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I am using my RPi to measure the temperature of my fermenting homebrew and store it in a MySQL database via a python program.

Two days ago, I SSH'd into the RPi from my labtop and executed the python command. If I close the SSH program or if I put my computer to sleep, will the python program stop collecting data?

How can I guarentee it won't close?

13

I like to use a program called screen

It starts a new separate terminal "screen" from where you go do all the same stuff as in a terminal but if you loose connection that "screen" continues to run on its own thread uninterrupted. You can come back and reconnect to it later.

To install it simply do ...

apt-get install screen

to use it simply type screen. You will be teleported into the new screen :) Run the program that needs to run forever.

While in a screen ...

  • Detach from screen ctrl + a + d
  • Kill screen ctrl + a + k

Outside the screen ...

  • Show all running screens and their names screen -ls
  • Reconnect to a screen screen -r <session id/name>
  • Start a screen with human name screen -S <session name>

The contents of the screen are buffered so when you reconnect see the output and you can use ctrl + pageup but sometimes it does not work and you need enable some other stuff. It is good to write a log file whether you are running it as thread & or screen.

Screen can be used for allot of other things too. Read the documents.

Capitals matter. I run many programs like this on the Pi and it has been a fantastic tool since the invention of Unix :)

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  • To scroll up, you can also hit CTRL+A, release and hit escape, and then you can start scrolling. – Matthew Moisen Sep 14 '16 at 2:17
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Program will stop after some time. Thought the time it take will fluctuate a lot. To overcome this use nohup

nohup script.py&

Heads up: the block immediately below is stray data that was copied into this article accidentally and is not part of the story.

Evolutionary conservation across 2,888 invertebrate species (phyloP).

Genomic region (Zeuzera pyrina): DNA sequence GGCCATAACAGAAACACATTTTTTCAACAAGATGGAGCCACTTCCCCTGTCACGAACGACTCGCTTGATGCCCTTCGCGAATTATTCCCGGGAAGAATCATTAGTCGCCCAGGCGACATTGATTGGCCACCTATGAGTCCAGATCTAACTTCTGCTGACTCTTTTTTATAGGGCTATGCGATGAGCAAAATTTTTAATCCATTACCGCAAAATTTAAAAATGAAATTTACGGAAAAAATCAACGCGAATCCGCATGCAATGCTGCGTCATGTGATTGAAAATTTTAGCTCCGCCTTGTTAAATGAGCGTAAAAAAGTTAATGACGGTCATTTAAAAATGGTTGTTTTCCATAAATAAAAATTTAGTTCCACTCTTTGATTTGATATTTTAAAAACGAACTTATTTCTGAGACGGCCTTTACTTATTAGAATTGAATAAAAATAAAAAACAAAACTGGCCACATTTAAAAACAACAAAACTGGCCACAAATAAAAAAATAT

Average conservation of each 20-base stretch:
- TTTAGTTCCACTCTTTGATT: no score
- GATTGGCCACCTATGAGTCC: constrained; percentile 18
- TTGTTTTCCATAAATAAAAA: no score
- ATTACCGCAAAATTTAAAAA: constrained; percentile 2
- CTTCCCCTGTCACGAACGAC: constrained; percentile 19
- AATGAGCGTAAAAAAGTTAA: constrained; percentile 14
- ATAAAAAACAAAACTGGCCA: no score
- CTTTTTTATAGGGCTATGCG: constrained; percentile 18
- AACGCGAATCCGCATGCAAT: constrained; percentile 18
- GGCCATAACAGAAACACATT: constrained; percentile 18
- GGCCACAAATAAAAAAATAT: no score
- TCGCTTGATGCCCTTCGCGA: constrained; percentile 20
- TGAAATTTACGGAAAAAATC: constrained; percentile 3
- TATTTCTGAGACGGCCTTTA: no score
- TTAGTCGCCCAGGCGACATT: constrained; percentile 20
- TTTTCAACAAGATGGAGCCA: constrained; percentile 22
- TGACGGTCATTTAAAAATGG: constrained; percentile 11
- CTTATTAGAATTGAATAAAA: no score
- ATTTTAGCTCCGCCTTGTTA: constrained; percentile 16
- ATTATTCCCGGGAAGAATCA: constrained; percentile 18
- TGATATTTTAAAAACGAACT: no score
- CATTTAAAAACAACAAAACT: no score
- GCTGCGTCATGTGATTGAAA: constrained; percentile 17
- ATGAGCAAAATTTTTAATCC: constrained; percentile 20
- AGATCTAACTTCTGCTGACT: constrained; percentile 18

But even better might be to start the script on startup. That way it will resume collecting, after e.g. a power outage.

Easiest way for this would be to start your script from rc.local. Just run sudo pico /etc/rc.local and add the line /home/pi/script.py& before exit 0

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  • Thanks Gerben. Running nohup python thermometer1.py tells me nohup: ignoring input and appending output to 'nohup.out'. I see via ls that a nohup.out file has been created, and a cat nohup.out shows the output from my print command in the python script. Is there anyway I can get it to print to the console so I don't have to cat when I am interested in seeing the temperature ? – Matthew Moisen Jun 22 '13 at 21:42
  • Do you know how can I stop this python script from running once I return? I did a ps -A and couldn't find any reference to my thermometer1.py that I could kill. Thank you. -- I just noticed that ps -A | grep python returns the python -- should I kill that? – Matthew Moisen Jun 22 '13 at 21:45
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    1.) Printing to the console is impossible with nohup. first because if you close the ssh connection that console is gone. Secondly; if you reconnect using SSH you get a new console, so you would never see the output. If you really need the console, instead of using cat, you could look into screen. – Gerben Jun 23 '13 at 10:43
  • How do you terminate, list or restart scripts running like this? Please update your answer. – Piotr Kula Jun 23 '13 at 13:04
  • @ppumkin I do a ps -e | grep python and then a `kill' on the pid to terminate the script running through nohup. – Matthew Moisen Jul 12 '13 at 17:47
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You can use the program daemon to make the program run as a daemon. The advantage is, that you can also read the output in the system logs. And you can start and stop the daemon, if you put it in a rc script. I wrote something like this for the mpdas scrobbler program. You can use my script and replace the mpdas with your program.

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